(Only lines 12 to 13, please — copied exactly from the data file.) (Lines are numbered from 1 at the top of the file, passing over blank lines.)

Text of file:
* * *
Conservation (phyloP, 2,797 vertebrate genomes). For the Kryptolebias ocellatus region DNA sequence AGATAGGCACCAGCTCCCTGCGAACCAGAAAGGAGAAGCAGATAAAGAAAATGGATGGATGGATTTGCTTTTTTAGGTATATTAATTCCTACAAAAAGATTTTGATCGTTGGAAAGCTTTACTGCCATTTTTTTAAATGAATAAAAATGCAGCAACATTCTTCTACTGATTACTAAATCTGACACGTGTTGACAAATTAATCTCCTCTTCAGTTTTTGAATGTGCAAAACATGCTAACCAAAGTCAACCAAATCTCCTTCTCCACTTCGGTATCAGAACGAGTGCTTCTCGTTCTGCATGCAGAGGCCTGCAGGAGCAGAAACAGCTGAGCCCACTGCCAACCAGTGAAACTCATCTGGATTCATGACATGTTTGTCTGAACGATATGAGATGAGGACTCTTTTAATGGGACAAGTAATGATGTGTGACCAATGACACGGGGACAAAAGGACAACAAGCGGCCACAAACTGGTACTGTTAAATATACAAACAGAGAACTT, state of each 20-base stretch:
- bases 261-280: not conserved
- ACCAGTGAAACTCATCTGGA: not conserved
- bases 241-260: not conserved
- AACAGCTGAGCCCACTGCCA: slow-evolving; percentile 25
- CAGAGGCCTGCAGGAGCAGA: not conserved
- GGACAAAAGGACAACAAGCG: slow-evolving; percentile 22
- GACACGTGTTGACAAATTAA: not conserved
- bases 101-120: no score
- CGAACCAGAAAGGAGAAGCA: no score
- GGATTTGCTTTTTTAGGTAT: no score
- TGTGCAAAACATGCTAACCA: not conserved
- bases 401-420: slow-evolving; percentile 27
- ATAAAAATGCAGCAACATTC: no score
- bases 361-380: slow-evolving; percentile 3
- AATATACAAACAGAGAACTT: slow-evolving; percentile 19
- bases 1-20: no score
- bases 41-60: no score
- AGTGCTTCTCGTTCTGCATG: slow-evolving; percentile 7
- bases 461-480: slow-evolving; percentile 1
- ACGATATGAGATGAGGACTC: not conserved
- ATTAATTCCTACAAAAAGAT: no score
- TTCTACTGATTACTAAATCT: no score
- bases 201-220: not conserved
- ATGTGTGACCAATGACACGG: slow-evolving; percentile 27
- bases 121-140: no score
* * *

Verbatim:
- TGTGCAAAACATGCTAACCA: not conserved
- bases 401-420: slow-evolving; percentile 27